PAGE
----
(2.13) | |||||

(2.14) |

It can be shown that the matrices and generate the irreducible representations of with highest weights and respectively, where

(2.15) |

in the standard Cartan-Weyl labeling scheme. Since these weights are fundamental (see [1] p.224), and are called the two fundamental spinor representations of (of dimension each). Thus and a spinor in dimensions ( even) is reducible with respect to the orthogonal group.

In a similar way, the matrices given by (2.13) generate the unique fundamental spinor representation of (see Case 2 below), also of dimension , and one has the branching rule

(2.16) |

Case 2. odd. In this case the dimension of the -matrices is , the same as in dimensions. Let () be a set of matrices satisfying the Clifford algebra anticommutation relations (2.7) in dimensions. As observed above, the matrix

(2.17) |

anticommutes with each of the ’s. Thus if we define

(2.18) |

where the constant is such that , then the matrices

(2.19) |

satisfy the Clifford algebra (2.1) in dimensions. It can be shown by induction that the choice gives

(2.20) |

and, as a result,

(2.21) |

Again the matrices defined by (2.8) satisfy (2.9). This time they generate an irreducible representation of , namely the unique fundamental spinor representation with highest weight

(2.22) |

(see [1] p.224). If and denote the two fundamental spinor representations of (see Case 1 above), we have the branching rule

(2.23) |

Clearly the generators of are the matrices .

## 3 Spherical modes of the Dirac operator

### 3.1

The metric on may be written in geodesic polar coordinates as

(3.1) |

where is the geodesic distance from the origin (north-pole), , and are coordinates on , with metric tensor . Let be a vielbein (i.e. an orthonormal frame) on , with anolonomy and (Levi-Civita) connection coefficients

(3.2) |

(3.3) |

Let be the dual coframe to . Then . We shall work in the geodesic polar coordinates vielbein on defined by

(3.4) |

The only nonvanishing components of the Levi-Civita connection in the frame are found to be

(3.5) |

where a prime denotes differentiation with respect to the argument. Note that , as required in a vielbein for a metric connection.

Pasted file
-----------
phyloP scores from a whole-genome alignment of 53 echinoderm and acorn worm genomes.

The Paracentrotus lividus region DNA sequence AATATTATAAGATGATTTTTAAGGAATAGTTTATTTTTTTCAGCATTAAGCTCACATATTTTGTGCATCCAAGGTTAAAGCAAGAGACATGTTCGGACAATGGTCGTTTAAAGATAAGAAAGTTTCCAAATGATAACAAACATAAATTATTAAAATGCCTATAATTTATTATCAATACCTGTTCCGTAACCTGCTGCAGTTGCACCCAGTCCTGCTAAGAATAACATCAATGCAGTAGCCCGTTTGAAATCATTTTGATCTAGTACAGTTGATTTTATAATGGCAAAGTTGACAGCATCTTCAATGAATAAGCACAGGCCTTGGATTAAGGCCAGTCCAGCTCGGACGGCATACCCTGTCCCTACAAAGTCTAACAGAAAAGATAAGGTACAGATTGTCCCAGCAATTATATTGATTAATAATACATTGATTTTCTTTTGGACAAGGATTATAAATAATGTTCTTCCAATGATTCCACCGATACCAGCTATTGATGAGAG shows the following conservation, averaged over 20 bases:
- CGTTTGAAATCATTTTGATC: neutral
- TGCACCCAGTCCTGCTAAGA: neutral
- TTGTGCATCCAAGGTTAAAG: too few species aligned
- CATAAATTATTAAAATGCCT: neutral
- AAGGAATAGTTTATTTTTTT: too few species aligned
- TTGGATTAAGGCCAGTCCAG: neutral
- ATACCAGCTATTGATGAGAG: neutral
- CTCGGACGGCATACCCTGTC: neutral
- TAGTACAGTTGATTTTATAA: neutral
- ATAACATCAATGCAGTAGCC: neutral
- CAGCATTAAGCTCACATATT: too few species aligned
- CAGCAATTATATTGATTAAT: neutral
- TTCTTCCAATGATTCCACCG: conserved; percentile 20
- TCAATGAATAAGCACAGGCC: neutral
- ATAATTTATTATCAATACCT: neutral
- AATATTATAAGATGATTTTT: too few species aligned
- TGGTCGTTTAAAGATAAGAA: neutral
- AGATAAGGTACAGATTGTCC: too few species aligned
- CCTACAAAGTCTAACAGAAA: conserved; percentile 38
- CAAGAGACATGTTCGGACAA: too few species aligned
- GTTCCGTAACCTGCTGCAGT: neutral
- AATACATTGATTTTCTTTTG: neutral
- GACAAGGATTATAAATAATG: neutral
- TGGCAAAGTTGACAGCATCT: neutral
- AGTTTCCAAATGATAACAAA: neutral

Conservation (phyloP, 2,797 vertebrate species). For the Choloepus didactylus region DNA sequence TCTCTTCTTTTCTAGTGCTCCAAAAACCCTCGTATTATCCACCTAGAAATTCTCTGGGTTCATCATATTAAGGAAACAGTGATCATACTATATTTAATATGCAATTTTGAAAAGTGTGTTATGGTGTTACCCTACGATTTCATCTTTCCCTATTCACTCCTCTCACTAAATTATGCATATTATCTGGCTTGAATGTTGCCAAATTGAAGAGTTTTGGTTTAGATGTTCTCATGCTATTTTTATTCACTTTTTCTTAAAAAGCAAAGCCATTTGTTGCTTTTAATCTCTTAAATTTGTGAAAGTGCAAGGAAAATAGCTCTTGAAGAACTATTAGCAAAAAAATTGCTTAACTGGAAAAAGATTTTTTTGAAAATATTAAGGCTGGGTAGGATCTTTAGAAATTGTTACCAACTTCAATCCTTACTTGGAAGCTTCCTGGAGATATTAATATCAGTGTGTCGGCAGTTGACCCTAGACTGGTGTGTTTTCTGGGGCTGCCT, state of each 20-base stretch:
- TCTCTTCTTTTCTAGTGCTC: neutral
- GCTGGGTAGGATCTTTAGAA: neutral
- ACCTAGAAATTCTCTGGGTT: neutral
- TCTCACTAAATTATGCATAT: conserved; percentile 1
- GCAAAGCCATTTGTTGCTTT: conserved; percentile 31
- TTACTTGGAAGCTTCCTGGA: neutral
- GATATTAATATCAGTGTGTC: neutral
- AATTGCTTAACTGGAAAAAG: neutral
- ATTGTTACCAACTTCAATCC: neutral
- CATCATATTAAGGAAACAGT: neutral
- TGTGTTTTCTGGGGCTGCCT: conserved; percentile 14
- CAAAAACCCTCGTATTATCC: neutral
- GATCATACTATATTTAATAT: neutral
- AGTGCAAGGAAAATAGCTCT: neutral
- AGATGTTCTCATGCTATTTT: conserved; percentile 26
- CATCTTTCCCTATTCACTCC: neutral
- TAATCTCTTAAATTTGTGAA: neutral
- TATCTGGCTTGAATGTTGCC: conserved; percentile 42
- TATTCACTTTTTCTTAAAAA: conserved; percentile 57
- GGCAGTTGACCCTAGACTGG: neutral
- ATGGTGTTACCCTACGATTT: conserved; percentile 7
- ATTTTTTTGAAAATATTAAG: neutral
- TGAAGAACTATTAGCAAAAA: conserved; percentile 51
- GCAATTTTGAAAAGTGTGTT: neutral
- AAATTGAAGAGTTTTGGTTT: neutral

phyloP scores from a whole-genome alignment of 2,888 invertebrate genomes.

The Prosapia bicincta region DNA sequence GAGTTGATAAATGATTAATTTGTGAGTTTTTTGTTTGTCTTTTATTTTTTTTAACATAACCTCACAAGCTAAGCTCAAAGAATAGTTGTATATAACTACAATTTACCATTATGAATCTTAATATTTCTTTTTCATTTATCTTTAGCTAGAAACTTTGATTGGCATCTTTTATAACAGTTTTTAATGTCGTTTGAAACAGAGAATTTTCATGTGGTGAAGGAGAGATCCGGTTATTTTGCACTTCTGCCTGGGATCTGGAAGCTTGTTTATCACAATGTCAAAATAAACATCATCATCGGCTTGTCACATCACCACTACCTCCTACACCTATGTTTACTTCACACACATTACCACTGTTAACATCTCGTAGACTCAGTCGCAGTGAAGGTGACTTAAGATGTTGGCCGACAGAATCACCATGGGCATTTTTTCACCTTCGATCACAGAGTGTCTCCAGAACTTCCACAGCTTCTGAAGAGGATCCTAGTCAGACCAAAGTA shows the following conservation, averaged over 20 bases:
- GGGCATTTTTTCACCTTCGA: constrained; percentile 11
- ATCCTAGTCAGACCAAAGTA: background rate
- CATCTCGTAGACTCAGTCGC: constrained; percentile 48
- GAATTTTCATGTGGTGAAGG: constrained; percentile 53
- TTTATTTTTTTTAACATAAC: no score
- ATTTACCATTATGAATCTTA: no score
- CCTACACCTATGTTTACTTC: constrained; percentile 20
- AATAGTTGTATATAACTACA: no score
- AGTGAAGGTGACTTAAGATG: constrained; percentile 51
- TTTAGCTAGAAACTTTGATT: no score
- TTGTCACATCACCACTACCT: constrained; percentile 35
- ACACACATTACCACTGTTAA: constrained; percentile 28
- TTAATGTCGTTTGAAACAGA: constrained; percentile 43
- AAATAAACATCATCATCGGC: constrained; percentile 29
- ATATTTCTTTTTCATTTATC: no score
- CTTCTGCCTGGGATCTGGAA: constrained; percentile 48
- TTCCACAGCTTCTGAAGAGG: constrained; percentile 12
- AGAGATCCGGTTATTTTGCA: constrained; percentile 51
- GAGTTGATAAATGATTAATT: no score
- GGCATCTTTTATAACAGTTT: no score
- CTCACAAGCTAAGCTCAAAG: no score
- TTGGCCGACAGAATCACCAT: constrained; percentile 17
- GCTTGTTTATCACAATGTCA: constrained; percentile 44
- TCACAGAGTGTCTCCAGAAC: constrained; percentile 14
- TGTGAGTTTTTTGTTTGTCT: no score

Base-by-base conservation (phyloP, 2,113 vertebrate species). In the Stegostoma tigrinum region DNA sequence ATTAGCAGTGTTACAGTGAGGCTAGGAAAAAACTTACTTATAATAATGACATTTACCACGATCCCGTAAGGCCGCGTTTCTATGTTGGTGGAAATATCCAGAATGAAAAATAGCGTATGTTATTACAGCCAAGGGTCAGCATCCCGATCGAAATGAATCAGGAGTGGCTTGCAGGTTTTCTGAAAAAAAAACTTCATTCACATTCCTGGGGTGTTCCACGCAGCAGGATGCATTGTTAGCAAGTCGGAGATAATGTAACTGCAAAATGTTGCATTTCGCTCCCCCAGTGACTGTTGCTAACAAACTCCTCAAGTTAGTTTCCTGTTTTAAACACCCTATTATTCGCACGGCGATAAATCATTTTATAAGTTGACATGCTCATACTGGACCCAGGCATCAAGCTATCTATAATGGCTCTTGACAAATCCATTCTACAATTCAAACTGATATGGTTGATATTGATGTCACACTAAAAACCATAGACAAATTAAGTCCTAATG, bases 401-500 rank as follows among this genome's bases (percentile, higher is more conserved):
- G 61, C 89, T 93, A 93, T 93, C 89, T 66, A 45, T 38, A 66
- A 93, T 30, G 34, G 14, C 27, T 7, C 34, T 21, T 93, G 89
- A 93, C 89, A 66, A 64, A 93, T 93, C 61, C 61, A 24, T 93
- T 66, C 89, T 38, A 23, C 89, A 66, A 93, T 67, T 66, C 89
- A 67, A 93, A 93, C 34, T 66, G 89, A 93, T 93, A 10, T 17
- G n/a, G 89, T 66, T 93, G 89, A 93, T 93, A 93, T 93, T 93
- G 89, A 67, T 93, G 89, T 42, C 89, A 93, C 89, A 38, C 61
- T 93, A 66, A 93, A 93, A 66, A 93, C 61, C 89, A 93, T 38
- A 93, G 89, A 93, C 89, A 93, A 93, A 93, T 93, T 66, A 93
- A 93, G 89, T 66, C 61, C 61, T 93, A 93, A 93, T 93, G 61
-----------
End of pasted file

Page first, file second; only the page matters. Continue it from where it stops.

Spinors are -dimensional and are associated with orthonormal frames. Under a local rotation , which transforms the covielbein as

(3.6) |

a spinor transforms by definition according to

(3.7) |

where is either one of the two elements of (more precisely of the spin representation of , see section 2) which correspond to , and is determined by

(3.8) |

A spin connection on is induced by the Levi-Civita connection . The covariant derivative of a spinor along the vielbein may be written as

(3.9) |

where summation over repeated indices is understood from now on. The Dirac operator is defined by . We shall now solve for the eigenfunctions of on by separating variables in geodesic polar coordinates.

Case 1. even. Using eqs. (2.6), (2.7), (2.12), (2.13), (2.14), and (3.5), it is straightforward to derive the following expression for the Dirac operator in the vielbein (3.4):

(3.10) |

where and

(3.11) |

is the Dirac operator on . We now project the first order Dirac equation

(3.12) |

onto the “upper” and “lower” components of . Define

(3.13) |

Then

(3.14) |

Eliminating (or ) gives the second order equation

(3.15) |

which is equivalent to the equation obtained by squaring the Dirac operator, i.e.

(3.16) |

It is well known that on a compact spin manifold is negative semidefinite (the spectrum of is purely imaginary), so that is real. Now suppose that we have solved the eigenvalue equation on , i.e.

(3.17) |

Here,
the index labels the
eigenvalues
of the Dirac operator on the -sphere,
and , ^{1}^{1}1The
spectrum of the Dirac operator on spheres is
well known (see e.g. [17]). It will be clear that our procedure
gives an independent proof of (3.26)
by induction over the dimension (see also
the remark at the end of this subsection). Eq. (3.17) (and the
analogous relation (3.51)) may then be assumed as the inductive
hypothesis in this proof.
A group-theoretic derivation of the spectrum of
on will be given in subsections 5.1 and 5.2.
while the index runs
from
to the degeneracy . Since the dimension of is the same
as the
dimension of , i.e. , one can
separate
variables in the following way:

(3.18) | |||

(3.19) |

and similarly for the “lower” spinor . Here , and labels the eigenvalues of on and as is well known. (We shall see also that this condition arises as the requirement for the absence of singularity in the mode functions.)

Substituting (3.18) in (3.15) we obtain the following equation for the scalar functions :

(3.20) |

where is the differential operator

(3.21) | |||||

A simple calculation allows us to rewrite in the following form

(3.22) |

where is the differential operator for the Jacobi polynomials [8],

(3.23) | |||||

(3.24) |

Thus, the unique regular solution to (3.20) is, up to a normalization factor,

(3.25) |